- Paul Moran
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BALTIMORE -- The last of 14 horses running down the Pimlico backstretch launched his bid to stay alive for the Triple Crown just as he had two weeks before at Churchill Downs. Last is where Mine That Bird wants to be early, and he had only 12 horses to pass this time. The Derby winner was running on strongly entering the last three furlongs, and a palpable sense spread over the crowd of 77,850 that there was a developing battle that would decide the Preakness.
In fact, Mine That Bird and the others of his gender were running for second.
One by one, Mine That Bird picked off horses, rider Mike Smith moved the Derby winner five-wide above the quarter pole and split horses entering the stretch. Smith, pleading for everything the gelding had, drew his whip in his left hand, then switched the stick to his right. Mine That Bird, who was 50-1 in the Derby and widely regarded as one of the most implausible winners in its history, was in a determined drive. He established beyond argument that he was the best 3-year-old male in the Preakness, proved that the once-unknown gelding that emerged from New Mexico to upset America's race is not the one-hit wonder many thought him to be.
But something else was becoming clear. The best 3-year-old at Churchill Downs when the Derby was run was resting in her stall after having won the Kentucky Oaks by more than 20 lengths the previous afternoon. Had Rachel Alexandra not been sold to California vintner Jess Jackson within days of the Derby, her former owners would not have chosen to run the most exciting filly to race at age 3 in this country -- perhaps since Ruffian -- in the Preakness, and Mine That Bird would be alive today for Triple Crown.
"Gender doesn't matter," Jackson said. "A thoroughbred wants to run, and if a filly is as good as the colts, they should compete."
While Mine That Bird's long, sustained drive was under way and building momentum, Rachel Alexandra was in control. She was tested early by Big Drama, but quickly shrugged off the new shooter from Florida who came to Baltimore on a six-race winning streak. When she cleared that one, jockey Calvin Borel -- who had ridden Mine That Bird in Kentucky and is the first rider of a Derby winner to chose another horse to partner in the Preakness -- had an armful of filly raging with run. She would not be tested again, as Mine That Bird's rally left him a length short. The first filly since 1924 to win the Preakness, though Borel said she struggled with the ground at Pimlico, had a four-length lead leaving the furlong pole, the race in hand. Now she's the queen of American racing, a superstar.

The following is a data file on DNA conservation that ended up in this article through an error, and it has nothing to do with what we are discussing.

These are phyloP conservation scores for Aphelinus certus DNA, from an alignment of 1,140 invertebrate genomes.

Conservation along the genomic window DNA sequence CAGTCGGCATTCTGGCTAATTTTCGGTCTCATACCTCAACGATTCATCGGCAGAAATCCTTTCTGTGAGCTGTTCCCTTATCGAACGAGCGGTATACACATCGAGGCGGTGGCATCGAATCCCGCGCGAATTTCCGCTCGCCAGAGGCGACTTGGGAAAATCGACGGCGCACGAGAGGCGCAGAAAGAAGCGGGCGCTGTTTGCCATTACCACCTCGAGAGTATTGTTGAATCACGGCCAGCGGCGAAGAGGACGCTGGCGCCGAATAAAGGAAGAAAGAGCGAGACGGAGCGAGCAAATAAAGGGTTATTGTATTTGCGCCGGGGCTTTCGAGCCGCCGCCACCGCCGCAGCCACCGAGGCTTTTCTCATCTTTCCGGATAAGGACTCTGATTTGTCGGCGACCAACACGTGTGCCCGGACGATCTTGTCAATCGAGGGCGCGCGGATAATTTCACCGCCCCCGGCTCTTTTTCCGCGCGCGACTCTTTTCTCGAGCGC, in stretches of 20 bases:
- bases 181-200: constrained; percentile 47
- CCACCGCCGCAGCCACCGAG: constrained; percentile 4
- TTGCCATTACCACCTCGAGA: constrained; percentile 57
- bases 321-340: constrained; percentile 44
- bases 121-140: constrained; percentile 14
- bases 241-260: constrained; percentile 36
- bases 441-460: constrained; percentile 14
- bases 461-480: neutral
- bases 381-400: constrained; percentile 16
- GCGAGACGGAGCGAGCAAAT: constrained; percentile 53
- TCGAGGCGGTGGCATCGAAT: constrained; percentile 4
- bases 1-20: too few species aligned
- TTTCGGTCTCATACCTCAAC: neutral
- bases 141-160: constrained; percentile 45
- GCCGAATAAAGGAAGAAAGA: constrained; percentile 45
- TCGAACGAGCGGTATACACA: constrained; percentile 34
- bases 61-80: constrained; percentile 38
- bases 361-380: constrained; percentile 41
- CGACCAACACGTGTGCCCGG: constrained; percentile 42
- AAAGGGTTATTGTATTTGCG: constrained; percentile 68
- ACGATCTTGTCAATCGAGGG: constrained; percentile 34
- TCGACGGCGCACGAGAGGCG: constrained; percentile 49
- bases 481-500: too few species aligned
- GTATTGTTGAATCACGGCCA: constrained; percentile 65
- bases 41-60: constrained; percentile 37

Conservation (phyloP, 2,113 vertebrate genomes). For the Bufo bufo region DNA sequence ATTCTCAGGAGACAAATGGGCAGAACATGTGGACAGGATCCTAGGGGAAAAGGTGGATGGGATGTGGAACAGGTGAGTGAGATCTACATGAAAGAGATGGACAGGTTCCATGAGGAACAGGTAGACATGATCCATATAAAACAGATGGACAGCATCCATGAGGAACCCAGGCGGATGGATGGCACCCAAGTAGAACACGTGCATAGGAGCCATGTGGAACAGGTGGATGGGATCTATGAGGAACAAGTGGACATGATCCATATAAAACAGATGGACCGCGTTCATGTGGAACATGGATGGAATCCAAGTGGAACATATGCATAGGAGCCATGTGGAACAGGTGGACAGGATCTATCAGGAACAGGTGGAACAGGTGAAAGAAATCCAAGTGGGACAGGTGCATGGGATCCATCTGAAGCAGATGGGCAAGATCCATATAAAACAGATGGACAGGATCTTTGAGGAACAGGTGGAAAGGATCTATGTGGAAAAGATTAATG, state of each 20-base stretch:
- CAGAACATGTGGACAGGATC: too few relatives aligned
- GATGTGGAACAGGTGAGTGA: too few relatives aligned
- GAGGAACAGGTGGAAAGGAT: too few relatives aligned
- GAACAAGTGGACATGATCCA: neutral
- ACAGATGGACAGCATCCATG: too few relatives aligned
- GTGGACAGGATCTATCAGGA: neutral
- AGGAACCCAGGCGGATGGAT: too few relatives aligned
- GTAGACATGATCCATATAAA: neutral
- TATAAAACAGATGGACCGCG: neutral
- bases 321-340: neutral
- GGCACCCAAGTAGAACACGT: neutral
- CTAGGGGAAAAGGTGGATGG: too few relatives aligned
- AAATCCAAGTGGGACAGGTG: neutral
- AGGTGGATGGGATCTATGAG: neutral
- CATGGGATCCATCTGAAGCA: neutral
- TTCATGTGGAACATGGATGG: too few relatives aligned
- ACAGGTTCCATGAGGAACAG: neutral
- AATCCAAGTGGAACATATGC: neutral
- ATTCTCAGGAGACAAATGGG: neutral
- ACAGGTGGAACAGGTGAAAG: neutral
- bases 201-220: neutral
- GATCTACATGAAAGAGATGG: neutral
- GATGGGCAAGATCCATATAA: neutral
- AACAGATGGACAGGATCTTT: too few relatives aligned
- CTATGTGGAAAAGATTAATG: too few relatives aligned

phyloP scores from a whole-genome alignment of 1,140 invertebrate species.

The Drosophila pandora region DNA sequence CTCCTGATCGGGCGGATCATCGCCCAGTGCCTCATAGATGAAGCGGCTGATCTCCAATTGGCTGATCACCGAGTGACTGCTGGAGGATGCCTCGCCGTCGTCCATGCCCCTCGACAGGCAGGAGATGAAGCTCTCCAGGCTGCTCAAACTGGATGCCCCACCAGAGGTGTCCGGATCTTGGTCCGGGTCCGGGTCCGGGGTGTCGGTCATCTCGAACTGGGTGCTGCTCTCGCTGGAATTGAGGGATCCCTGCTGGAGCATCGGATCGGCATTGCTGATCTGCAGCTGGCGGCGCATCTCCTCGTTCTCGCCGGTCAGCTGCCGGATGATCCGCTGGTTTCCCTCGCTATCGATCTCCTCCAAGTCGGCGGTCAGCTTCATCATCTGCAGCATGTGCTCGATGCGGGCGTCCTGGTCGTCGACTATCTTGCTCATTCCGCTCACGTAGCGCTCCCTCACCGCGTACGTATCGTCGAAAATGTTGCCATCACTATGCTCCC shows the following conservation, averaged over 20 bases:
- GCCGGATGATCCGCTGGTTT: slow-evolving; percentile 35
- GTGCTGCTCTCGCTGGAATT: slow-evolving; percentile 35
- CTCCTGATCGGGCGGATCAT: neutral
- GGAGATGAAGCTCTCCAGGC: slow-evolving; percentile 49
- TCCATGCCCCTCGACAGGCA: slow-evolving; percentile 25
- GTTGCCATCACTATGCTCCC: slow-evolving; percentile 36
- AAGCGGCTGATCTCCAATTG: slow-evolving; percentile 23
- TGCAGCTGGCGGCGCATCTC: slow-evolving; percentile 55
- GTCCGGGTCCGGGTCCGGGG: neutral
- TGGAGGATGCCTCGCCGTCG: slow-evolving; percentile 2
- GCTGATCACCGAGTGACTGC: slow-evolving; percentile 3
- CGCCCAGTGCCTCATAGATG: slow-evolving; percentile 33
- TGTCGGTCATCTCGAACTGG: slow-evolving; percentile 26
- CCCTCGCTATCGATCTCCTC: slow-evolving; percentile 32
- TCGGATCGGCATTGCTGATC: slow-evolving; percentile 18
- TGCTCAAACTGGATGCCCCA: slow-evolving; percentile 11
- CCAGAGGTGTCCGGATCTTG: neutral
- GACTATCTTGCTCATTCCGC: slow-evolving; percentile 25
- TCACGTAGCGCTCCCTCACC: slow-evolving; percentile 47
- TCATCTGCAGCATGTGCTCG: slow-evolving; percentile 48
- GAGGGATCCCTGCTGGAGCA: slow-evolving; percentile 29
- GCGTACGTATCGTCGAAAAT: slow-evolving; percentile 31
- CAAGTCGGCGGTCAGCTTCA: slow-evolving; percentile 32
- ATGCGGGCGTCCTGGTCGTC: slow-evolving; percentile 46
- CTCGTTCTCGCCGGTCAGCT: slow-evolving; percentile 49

"She's a filly for the ages," said Derek Ryan, who trains the third finisher, Musket Man.
"We were simply beaten by a super filly," said David Fawkes, who trains Big Drama.
"God knows how good she is," said Borel, who is now the only jockey ever to have won the Derby and Preakness in the same year on different horses and, sharing this intimate knowledge only with God, never wavered after making the choice to ride the filly when the change of ownership made it necessary. "I've never been on a horse in my life that made me so comfortable and confident. She's the greatest horse I've ever been on."
No female was within a length of Rachel Alexandra at the wire in any of the five straight races she had won coming into the Preakness. But this was her first race in the East, and the unfamiliar surface at Pimlico provided a test of her determination, her ability to overcome adversity, though this difficulty was apparent only to the man on her back.
"She was struggling [with the surface] a lot," said Borel, who wagged his right index finger at television cameras as Rachel Alexandra galloped beyond the wire and into the clubhouse turn. "She's so used to that track at Churchill; she just skips along. Usually, I ride her on a loose rein. I've never put the bit in her mouth until today. She was struggling at the end and I had to get into her a little bit. She's never been hit before. The more I asked her, the more she struggled. She did not handle the track 110 percent."
If the Preakness erased the possibility of a potential Triple Crown, now unclaimed since 1978, it presents the possibility of the next-best Belmont Stakes scenario.
Jackson -- who reiterated his belief that the purpose of racing is to run the best against the best on the biggest available stage -- said unless the Preakness takes a toll on Rachel Alexandra, who is now trained by Steve Asmussen, that would prevent her from competing in three weeks, she will make her next start in the Belmont Stakes. "The Belmont is always a consideration for a champion," said the man who has owned Rachel Alexandra for 10 days. "It will depend on her."
She will find the Derby winner waiting in hopes of winning the rubber match in New York, where the odds will be much shorter than the 9-5 her pari-mutuel supporters collected after the Preakness.
"I thought we had a chance at the eighth pole," said Bennie "Chip" Woolley, who trains Mine That Bird. "You have to give that filly credit. She's a great one, but the Belmont is next for us."
Paul Moran is a two-time winner of the Media Eclipse Award, and has received various honors from the National Association of Newspaper Editors, Society of Silurians, Long Island Press Club and Long Island Veterinary Medical Association. He has also been given the Red Smith Award for his coverage of the Kentucky Derby. Paul maintains paulmoranattheraces.blogspot.com and can be contacted at firstname.lastname@example.org.